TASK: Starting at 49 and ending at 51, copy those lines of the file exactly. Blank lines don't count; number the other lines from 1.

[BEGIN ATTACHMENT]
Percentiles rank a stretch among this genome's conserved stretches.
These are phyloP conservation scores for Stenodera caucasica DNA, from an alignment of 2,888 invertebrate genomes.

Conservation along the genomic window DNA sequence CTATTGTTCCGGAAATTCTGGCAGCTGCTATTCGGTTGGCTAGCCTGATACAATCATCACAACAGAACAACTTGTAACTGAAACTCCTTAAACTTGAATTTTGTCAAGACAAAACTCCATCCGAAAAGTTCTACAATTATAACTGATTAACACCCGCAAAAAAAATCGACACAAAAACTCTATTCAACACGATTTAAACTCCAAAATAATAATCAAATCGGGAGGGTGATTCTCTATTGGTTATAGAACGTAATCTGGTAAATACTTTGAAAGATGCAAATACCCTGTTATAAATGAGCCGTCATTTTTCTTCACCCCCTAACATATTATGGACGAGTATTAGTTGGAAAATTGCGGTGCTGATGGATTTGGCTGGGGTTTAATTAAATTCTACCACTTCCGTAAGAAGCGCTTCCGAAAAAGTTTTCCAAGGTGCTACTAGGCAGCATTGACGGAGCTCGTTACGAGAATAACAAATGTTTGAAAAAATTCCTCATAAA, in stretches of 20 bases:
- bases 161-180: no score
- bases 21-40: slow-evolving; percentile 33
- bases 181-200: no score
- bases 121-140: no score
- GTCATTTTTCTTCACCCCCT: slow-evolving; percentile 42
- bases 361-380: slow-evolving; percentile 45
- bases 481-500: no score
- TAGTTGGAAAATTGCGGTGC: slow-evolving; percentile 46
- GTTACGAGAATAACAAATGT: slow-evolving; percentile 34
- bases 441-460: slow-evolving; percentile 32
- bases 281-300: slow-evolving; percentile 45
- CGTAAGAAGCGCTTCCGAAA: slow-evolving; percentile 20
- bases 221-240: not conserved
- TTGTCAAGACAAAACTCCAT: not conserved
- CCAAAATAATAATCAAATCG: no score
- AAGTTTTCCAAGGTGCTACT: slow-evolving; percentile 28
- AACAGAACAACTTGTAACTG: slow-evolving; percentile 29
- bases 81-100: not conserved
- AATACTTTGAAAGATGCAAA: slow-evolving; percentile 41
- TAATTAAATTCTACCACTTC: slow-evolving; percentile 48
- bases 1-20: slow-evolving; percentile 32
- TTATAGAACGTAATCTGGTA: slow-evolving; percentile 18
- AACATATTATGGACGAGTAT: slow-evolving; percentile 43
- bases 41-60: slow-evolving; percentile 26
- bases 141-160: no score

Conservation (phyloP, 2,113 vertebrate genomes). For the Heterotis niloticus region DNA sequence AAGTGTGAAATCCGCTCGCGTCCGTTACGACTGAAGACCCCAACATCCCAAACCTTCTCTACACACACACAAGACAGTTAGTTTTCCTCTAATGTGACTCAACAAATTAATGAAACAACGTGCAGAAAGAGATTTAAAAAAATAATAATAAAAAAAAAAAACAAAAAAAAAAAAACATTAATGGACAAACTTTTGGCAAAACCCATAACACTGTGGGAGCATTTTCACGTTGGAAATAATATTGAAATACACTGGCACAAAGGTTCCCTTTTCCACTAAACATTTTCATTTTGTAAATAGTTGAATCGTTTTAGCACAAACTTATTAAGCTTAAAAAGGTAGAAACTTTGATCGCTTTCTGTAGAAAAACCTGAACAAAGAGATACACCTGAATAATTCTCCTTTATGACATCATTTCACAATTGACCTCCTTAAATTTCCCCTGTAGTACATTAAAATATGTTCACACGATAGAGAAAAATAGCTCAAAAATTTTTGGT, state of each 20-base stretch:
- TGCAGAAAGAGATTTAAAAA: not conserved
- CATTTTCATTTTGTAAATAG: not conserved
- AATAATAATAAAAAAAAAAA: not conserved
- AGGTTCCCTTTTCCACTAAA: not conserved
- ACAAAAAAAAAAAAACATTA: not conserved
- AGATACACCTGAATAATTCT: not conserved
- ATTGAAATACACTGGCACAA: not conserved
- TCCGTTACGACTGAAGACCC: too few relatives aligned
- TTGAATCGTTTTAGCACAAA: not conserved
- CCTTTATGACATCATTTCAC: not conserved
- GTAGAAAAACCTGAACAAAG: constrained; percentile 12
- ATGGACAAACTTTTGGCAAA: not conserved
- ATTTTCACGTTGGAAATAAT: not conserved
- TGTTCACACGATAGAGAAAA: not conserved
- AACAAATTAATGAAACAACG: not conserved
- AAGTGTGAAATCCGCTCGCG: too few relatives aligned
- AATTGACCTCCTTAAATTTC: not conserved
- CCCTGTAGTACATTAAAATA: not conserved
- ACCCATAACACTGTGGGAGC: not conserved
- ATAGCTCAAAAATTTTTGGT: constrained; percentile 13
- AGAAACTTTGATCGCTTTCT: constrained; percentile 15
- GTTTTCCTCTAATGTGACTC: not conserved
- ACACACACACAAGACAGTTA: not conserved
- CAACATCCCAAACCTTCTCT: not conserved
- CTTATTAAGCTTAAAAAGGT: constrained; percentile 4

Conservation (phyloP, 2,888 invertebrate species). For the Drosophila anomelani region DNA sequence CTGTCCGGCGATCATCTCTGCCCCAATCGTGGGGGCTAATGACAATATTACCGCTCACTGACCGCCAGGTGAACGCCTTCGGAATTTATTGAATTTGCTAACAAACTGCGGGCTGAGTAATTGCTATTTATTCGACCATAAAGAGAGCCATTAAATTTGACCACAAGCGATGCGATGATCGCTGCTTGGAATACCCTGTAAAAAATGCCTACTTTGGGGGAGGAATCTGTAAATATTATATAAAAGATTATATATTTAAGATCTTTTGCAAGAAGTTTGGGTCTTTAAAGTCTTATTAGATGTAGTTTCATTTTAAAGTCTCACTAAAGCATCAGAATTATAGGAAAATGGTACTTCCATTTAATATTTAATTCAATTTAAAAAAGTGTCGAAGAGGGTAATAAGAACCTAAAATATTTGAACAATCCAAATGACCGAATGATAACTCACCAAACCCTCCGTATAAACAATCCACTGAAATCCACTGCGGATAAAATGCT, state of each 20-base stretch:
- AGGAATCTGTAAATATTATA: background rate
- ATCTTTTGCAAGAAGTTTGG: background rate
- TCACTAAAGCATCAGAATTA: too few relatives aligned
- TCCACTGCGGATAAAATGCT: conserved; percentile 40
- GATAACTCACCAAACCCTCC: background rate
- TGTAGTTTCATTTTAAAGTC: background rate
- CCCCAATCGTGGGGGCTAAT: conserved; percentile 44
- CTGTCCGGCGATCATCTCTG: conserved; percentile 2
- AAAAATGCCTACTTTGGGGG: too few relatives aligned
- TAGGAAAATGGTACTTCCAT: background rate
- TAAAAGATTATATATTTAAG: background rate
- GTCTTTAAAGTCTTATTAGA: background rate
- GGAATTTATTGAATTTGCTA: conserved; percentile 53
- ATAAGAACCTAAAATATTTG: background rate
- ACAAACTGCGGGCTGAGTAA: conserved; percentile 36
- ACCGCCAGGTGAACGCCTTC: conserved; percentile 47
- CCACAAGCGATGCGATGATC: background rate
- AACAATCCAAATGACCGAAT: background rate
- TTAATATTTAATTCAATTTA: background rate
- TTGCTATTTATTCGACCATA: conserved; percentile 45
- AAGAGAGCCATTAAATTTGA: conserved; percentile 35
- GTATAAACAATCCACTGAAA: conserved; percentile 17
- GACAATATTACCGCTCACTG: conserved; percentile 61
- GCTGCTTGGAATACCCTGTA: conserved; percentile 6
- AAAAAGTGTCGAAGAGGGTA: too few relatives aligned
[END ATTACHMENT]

- ATAGCTCAAAAATTTTTGGT: constrained; percentile 13
- AGAAACTTTGATCGCTTTCT: constrained; percentile 15
- GTTTTCCTCTAATGTGACTC: not conserved